Competition For Everyone
Another major change is how at an Esports event, the focus isn't on brand new games, but instead honoring and revering ones already out. Counterstrike is alive and well at events such as this, and while I know most of my friends scoff at Halo still being around, here part of a stadium was dedicated to it. I also enjoyed how there were competitions that people could join in on themselves: while there were some events that you needed to come prepared to, with teams or invitations, there were many others that you could simply sign up for. Smash was of course being played, and you could be a walk in. The Hearthstone tournament here prides itself as being one that anyone can enter. I almost did, but competing would have taken up two full days, rather than letting me wander.
Something I wasn't expecting was a very different set of activities. Archery tag, where you get a chance to launch physical projectiles at others, was a great way to get the blood pumping between matches. There was an area where you could try flying drones for yourself, and occasionally, a massive game of jenga drew a crowd. I found out that these more physical activites are actually requested for at these events by the Esports coaches; its a way to allow their players to get up and stretch, to engage their minds in a different manner. A way to keep their head in the competition, which makes sense: some of these events run the full three days. I hadn't thought about this particular need to offer something besides games at the convention center itself, but it makes sense, and it definitely added to the mood of competition.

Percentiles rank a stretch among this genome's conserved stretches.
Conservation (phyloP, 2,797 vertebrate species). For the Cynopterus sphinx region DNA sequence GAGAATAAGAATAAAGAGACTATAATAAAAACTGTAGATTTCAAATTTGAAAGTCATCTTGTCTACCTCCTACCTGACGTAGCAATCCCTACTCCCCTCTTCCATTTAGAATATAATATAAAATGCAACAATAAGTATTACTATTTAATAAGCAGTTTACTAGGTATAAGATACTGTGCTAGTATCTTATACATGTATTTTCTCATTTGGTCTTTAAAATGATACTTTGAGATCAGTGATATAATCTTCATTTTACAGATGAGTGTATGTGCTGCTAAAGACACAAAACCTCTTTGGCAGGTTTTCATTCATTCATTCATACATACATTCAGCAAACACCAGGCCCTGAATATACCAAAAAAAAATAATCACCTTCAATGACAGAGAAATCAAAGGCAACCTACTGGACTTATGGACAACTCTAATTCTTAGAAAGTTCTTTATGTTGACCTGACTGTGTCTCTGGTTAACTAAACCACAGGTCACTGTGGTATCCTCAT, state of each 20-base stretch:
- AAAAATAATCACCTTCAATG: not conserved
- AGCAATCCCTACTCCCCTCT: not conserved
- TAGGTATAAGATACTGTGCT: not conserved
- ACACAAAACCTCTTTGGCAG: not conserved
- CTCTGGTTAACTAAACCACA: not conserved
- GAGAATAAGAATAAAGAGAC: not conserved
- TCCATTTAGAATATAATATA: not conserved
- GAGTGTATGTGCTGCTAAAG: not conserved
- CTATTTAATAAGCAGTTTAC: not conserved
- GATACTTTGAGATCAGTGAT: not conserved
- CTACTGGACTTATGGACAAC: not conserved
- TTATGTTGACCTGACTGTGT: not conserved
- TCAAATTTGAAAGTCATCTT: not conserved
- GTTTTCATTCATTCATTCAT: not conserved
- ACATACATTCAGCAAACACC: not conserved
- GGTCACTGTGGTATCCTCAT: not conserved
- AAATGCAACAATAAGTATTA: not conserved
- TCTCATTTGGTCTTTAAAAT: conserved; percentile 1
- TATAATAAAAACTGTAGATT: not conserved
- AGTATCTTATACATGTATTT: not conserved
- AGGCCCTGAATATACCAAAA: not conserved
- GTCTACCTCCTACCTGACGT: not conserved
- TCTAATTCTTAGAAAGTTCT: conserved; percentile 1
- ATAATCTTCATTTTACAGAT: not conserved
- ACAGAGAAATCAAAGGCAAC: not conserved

The Convention Hype Is Still Real
By the end of the day, I was having a blast. Sure, I wasn't having as much hands on time as I am typically used to having in other conventions, but that wasn't the point here. The point was to watch the experts go at it, and I'll be honest, I want to fire up Overwatch again for the first time in months now. There were certainly different events to participate in, but there was still enough familiarity that I had a great time.
I was happy to still see an indie showcase, and an area just for tabletop gaming. It helped me feel at home.
My first foray into this different world ended with me wrapping my head around the mindset, the concept of Esports a bit more. Seeing Esports shows starting to appear on television, or hearing about their broadcasting over Twitch, I couldn't quite grasp the appeal. However, to be in a crowd, hearing the chants and upswells of excitement as a major play was either a success or failure, Esports starts to become real and tangible. You start to understand why the crowds gather, and how much fun can be had in the competition.
I've been told that events like this get more crowded as the weekend goes on, not less. As tournaments go through the first few rounds on the first day, and work into the finals, the energy skyrockets, and the masses gather to see who wins the big prize. I'm looking forward to the chance to seeing how big these crowds can get in the stadiums, and just how loud they'll cheer.